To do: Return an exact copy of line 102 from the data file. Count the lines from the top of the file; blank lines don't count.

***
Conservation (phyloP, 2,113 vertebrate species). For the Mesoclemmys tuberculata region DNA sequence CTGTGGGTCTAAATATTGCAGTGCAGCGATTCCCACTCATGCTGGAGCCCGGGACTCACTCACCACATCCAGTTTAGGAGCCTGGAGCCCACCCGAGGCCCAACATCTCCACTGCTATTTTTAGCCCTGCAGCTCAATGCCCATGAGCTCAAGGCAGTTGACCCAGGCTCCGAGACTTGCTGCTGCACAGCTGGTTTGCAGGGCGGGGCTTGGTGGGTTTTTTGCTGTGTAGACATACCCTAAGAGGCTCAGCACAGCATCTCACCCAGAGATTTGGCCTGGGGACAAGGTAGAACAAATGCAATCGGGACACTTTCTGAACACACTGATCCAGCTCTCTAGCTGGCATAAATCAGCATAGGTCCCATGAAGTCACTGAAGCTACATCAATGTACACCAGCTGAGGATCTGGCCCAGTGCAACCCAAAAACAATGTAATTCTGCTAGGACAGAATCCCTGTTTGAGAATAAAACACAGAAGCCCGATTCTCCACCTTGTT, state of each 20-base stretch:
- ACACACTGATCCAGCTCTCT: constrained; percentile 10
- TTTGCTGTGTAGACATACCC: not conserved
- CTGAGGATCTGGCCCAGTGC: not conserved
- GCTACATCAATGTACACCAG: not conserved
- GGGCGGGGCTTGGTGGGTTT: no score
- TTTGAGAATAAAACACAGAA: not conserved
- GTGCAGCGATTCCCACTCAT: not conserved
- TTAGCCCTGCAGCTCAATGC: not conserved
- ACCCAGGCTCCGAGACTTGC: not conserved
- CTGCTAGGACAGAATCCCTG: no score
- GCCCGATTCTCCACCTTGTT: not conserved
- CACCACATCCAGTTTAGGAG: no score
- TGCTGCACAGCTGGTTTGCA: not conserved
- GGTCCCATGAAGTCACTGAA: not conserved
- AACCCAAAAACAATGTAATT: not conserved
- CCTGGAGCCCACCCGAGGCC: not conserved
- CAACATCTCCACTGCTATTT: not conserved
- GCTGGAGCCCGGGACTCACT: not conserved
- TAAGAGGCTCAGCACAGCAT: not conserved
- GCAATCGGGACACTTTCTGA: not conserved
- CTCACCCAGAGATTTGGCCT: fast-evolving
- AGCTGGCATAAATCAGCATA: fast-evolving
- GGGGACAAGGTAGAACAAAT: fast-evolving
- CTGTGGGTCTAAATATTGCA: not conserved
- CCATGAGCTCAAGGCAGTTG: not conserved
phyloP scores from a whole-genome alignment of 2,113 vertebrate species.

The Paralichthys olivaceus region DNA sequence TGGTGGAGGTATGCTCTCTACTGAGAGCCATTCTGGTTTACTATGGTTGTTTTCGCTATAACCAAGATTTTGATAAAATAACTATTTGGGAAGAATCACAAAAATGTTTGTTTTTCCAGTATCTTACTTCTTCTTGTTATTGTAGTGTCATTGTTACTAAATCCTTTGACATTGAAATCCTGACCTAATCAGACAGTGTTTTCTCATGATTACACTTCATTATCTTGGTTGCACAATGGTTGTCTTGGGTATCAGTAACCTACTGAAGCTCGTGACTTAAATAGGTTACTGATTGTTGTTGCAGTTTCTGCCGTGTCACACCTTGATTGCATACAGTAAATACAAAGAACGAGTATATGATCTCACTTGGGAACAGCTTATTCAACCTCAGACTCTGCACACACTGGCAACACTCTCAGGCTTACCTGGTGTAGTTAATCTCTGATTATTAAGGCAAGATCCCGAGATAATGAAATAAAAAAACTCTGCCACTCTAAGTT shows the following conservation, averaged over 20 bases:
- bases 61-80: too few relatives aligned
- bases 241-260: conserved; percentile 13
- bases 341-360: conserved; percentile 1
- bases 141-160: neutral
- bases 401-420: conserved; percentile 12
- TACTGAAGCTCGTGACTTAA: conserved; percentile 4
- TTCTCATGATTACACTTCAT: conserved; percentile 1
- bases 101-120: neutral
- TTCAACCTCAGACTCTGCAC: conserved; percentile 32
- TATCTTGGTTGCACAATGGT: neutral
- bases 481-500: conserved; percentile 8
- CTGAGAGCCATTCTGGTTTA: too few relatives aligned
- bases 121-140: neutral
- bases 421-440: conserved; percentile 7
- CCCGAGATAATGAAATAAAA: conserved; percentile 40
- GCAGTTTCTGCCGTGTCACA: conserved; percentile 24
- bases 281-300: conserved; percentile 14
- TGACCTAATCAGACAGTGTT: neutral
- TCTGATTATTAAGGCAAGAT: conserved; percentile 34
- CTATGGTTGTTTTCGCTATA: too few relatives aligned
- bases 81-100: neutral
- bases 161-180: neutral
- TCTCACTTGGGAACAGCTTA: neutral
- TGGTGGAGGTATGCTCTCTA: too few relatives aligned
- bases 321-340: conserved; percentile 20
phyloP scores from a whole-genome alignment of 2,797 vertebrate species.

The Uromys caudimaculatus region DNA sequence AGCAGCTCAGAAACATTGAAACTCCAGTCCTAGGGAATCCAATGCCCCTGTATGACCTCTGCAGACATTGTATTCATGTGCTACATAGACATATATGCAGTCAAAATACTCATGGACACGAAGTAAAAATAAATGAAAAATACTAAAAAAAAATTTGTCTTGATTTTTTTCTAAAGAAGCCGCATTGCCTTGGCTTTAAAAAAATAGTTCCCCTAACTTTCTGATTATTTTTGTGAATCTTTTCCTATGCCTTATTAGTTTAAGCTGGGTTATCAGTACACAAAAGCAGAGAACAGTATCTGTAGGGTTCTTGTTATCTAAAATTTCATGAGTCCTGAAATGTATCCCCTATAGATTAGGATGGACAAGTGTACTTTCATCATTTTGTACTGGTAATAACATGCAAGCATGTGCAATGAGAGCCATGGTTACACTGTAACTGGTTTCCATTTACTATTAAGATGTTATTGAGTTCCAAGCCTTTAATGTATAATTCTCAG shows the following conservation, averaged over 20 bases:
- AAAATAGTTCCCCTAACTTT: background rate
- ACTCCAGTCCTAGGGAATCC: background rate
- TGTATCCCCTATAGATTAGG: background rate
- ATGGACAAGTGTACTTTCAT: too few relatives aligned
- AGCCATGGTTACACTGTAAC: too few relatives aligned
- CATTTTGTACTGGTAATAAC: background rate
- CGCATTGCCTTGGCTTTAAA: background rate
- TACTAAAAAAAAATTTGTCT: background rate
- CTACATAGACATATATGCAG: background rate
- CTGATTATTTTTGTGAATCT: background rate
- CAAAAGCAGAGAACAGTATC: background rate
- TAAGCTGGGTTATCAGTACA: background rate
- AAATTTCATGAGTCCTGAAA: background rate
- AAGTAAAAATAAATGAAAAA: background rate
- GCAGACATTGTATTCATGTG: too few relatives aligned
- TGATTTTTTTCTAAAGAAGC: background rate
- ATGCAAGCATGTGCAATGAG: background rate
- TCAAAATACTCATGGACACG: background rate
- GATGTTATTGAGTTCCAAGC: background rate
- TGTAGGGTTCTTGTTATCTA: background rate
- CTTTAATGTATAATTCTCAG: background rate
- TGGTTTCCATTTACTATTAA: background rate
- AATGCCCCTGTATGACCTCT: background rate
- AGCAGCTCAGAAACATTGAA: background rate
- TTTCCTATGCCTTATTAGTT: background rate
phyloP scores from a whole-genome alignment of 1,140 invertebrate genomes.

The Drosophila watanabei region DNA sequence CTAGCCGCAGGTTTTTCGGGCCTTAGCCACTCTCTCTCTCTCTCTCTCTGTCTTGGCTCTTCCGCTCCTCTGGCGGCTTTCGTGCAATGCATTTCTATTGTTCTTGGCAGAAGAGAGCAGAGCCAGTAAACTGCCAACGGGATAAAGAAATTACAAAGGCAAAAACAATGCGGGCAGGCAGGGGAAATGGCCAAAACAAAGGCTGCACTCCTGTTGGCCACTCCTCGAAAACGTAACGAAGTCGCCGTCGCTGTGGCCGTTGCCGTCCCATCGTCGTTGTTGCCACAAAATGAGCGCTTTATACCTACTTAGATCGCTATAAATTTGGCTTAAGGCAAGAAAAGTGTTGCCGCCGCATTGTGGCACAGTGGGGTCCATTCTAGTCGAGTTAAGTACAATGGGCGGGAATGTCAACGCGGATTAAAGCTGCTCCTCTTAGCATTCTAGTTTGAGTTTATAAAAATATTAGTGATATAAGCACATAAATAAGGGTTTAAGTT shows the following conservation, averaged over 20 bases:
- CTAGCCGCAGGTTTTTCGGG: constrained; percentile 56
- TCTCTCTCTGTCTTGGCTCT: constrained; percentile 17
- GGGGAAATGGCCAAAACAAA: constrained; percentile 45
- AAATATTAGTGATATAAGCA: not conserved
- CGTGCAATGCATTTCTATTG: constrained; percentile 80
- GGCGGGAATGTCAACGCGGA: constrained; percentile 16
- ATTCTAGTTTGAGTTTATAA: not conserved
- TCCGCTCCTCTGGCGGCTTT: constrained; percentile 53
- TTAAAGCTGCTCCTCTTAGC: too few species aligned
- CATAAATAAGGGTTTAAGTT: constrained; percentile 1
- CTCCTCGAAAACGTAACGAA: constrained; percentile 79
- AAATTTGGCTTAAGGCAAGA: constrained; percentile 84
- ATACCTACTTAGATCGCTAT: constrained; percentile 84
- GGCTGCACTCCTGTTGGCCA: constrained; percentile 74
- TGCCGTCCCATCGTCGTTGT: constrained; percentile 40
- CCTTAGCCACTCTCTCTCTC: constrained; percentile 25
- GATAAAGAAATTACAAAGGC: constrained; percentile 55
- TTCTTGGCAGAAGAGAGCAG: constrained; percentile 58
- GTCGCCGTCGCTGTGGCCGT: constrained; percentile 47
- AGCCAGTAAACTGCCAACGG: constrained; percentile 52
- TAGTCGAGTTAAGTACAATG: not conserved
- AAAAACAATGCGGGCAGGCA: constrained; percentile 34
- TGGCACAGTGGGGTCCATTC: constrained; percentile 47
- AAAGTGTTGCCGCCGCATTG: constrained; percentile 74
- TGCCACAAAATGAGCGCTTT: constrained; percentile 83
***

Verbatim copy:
- AGCCAGTAAACTGCCAACGG: constrained; percentile 52